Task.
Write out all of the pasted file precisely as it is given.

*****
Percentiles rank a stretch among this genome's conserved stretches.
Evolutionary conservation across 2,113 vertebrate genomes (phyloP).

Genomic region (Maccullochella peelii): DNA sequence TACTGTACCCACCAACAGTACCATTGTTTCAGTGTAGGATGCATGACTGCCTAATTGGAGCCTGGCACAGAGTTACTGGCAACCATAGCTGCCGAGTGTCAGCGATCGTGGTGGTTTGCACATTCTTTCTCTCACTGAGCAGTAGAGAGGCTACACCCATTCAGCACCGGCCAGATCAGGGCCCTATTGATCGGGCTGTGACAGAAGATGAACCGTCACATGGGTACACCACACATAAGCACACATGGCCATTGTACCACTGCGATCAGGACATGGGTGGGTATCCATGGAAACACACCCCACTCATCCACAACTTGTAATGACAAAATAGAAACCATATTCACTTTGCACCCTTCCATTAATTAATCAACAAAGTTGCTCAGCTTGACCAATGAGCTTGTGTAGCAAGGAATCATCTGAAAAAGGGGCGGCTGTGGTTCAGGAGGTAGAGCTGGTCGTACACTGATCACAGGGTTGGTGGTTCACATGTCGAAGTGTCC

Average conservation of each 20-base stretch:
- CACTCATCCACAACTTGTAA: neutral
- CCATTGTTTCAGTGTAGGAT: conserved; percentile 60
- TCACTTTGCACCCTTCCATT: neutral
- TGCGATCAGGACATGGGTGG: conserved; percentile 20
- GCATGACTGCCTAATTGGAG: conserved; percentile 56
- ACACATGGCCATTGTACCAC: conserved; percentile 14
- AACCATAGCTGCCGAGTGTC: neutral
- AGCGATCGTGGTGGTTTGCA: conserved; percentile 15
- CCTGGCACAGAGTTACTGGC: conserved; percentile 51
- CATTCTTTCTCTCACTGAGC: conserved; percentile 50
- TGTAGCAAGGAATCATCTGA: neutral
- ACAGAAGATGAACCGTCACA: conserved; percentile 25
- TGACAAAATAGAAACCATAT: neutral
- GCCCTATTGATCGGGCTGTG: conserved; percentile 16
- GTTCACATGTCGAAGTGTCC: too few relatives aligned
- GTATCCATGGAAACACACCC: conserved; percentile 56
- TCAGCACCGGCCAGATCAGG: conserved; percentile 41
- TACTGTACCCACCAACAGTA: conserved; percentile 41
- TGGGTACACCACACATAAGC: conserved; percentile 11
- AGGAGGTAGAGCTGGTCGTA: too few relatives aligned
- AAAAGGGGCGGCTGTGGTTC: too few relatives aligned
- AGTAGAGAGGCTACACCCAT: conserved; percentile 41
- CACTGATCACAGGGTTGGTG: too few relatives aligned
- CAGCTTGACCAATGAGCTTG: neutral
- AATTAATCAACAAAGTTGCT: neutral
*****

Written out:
Percentiles rank a stretch among this genome's conserved stretches.
Evolutionary conservation across 2,113 vertebrate genomes (phyloP).

Genomic region (Maccullochella peelii): DNA sequence TACTGTACCCACCAACAGTACCATTGTTTCAGTGTAGGATGCATGACTGCCTAATTGGAGCCTGGCACAGAGTTACTGGCAACCATAGCTGCCGAGTGTCAGCGATCGTGGTGGTTTGCACATTCTTTCTCTCACTGAGCAGTAGAGAGGCTACACCCATTCAGCACCGGCCAGATCAGGGCCCTATTGATCGGGCTGTGACAGAAGATGAACCGTCACATGGGTACACCACACATAAGCACACATGGCCATTGTACCACTGCGATCAGGACATGGGTGGGTATCCATGGAAACACACCCCACTCATCCACAACTTGTAATGACAAAATAGAAACCATATTCACTTTGCACCCTTCCATTAATTAATCAACAAAGTTGCTCAGCTTGACCAATGAGCTTGTGTAGCAAGGAATCATCTGAAAAAGGGGCGGCTGTGGTTCAGGAGGTAGAGCTGGTCGTACACTGATCACAGGGTTGGTGGTTCACATGTCGAAGTGTCC

Average conservation of each 20-base stretch:
- CACTCATCCACAACTTGTAA: neutral
- CCATTGTTTCAGTGTAGGAT: conserved; percentile 60
- TCACTTTGCACCCTTCCATT: neutral
- TGCGATCAGGACATGGGTGG: conserved; percentile 20
- GCATGACTGCCTAATTGGAG: conserved; percentile 56
- ACACATGGCCATTGTACCAC: conserved; percentile 14
- AACCATAGCTGCCGAGTGTC: neutral
- AGCGATCGTGGTGGTTTGCA: conserved; percentile 15
- CCTGGCACAGAGTTACTGGC: conserved; percentile 51
- CATTCTTTCTCTCACTGAGC: conserved; percentile 50
- TGTAGCAAGGAATCATCTGA: neutral
- ACAGAAGATGAACCGTCACA: conserved; percentile 25
- TGACAAAATAGAAACCATAT: neutral
- GCCCTATTGATCGGGCTGTG: conserved; percentile 16
- GTTCACATGTCGAAGTGTCC: too few relatives aligned
- GTATCCATGGAAACACACCC: conserved; percentile 56
- TCAGCACCGGCCAGATCAGG: conserved; percentile 41
- TACTGTACCCACCAACAGTA: conserved; percentile 41
- TGGGTACACCACACATAAGC: conserved; percentile 11
- AGGAGGTAGAGCTGGTCGTA: too few relatives aligned
- AAAAGGGGCGGCTGTGGTTC: too few relatives aligned
- AGTAGAGAGGCTACACCCAT: conserved; percentile 41
- CACTGATCACAGGGTTGGTG: too few relatives aligned
- CAGCTTGACCAATGAGCTTG: neutral
- AATTAATCAACAAAGTTGCT: neutral